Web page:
Daniel Gutstein

On Sensitivity: A Brief Philosophy of Political Choice

Volume 14:4, Fall 2013
Prose Poem Issue

On Sensitivity: a Brief Philosophy of Political Choice

The dentist drilled my tooth without any anesthetic, but in the air was, maybe I need an anesthetic. He said, “Raise your left hand if you feel any sensitivity” but I’m like “Why the left—because I’m a liberal?” but he’s like “Hey, I’m from Brooklyn!” so I said, “If I raise my left hand due to sensitivity, will you raise your left hand to acknowledge my sensitivity?” We tested it out once, in the absence of sensitivity, me raising my left hand, he raising his left hand, but in the end, it wasn’t the moment I’d hoped for—you know, a camaraderie amongst everyday people in my life: train conductors, specialized personnel, troubleshooters, certificate holders, dentists, et cetera. He continued to drill my tooth without anesthetic, so I got to thinking about sensitivity. Am I too sensitive? Are we Americans too sensitive? How many people, at the moment, are raising their left hands due to sensitivity? Shoot: how many people, at the moment, are raising their right hands, due to sensitivity? Isn’t that the crux of the political problem we face? If more Americans raise their left hands than their right hands then maybe we could elect the sensitive guy. A small piece of metal sprang into the back of my mouth but the dentist plucked it out, deftly. “Thanks for not swallowing that!” he said. He sat down and took off his mask. “It’s all over,” he added. “You didn’t need any anesthesia.” He stared at the far dentistry horizon. I said, “That’s a good thing, right? Not needing anesthesia.” Because if we put aside the sensitivity then we might not need to signal our discomfort again—and we could raise any hands we wanted, or better yet, no hands at all.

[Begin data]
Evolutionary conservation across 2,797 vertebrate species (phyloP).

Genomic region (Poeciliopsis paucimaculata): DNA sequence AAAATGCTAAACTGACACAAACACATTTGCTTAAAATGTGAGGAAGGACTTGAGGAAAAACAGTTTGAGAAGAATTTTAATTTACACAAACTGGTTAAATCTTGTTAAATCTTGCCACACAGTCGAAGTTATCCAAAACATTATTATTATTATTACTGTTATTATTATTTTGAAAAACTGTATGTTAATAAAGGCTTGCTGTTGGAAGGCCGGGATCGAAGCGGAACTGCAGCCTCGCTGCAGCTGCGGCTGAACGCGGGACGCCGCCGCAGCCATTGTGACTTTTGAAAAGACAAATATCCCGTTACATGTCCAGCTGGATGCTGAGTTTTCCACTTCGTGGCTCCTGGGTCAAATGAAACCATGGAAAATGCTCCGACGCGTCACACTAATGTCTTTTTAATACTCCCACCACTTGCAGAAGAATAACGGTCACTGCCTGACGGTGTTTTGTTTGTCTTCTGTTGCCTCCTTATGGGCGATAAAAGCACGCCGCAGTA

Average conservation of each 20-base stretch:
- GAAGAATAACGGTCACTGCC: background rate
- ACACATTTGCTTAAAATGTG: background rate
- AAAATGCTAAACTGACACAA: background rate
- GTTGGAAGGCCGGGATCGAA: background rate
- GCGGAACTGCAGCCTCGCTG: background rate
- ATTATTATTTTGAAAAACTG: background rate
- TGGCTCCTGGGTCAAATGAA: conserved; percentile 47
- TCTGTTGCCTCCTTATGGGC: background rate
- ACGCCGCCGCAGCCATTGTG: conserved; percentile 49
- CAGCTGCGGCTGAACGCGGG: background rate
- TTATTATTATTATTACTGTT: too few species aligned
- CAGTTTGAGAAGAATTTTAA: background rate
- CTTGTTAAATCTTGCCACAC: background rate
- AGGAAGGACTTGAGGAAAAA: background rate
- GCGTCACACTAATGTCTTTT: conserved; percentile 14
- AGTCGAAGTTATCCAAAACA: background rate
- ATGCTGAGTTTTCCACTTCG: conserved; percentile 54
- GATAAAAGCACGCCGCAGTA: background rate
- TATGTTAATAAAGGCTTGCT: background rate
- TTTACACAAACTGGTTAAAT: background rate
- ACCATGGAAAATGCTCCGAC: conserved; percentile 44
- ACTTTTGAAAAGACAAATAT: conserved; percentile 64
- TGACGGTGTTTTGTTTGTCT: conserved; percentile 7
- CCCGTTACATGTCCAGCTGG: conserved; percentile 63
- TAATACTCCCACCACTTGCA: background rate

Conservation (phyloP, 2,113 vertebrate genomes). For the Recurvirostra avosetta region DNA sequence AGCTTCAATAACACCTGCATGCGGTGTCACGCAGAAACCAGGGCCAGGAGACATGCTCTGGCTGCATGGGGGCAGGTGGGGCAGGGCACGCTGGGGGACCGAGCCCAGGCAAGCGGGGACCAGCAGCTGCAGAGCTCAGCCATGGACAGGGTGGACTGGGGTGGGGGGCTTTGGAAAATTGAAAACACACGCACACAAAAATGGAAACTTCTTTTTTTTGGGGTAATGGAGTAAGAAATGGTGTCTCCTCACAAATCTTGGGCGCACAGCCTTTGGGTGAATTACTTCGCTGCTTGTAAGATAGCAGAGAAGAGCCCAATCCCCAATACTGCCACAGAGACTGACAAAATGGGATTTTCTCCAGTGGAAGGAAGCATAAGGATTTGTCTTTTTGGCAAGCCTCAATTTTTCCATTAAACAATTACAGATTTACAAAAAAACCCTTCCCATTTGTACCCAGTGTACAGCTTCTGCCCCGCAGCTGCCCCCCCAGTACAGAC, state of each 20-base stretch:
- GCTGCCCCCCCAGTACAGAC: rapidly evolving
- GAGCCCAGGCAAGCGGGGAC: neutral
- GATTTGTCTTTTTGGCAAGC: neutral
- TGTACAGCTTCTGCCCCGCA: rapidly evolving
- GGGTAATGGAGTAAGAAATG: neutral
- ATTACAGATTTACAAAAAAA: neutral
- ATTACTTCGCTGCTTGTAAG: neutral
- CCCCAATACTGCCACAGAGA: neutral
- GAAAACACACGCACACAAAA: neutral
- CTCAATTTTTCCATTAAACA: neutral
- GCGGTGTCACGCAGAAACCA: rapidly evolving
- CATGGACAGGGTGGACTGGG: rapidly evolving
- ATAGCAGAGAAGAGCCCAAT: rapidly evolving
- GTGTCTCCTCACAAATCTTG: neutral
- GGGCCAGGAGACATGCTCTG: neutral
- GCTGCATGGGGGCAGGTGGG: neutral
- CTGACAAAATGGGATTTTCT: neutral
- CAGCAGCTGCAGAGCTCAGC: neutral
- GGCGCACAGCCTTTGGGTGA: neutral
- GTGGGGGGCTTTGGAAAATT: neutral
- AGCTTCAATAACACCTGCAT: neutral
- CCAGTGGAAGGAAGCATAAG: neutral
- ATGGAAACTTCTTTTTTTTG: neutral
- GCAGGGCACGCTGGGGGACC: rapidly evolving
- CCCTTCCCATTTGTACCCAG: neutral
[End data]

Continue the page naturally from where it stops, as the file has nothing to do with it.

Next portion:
Daniel Gutstein is the author of two collections, Bloodcoal & Honey (Washington Writers Publishing House, 2011), and non/fiction (Edge Books, 2010). His writing has appeared in more than ninety journals and anthologies. To read more by this author, see the Winter 2004 issue, the Evolving City issue, his profile of Dudley Randall for the Memorial Issue, and his interview with Rod Smith for the Profiles Issue.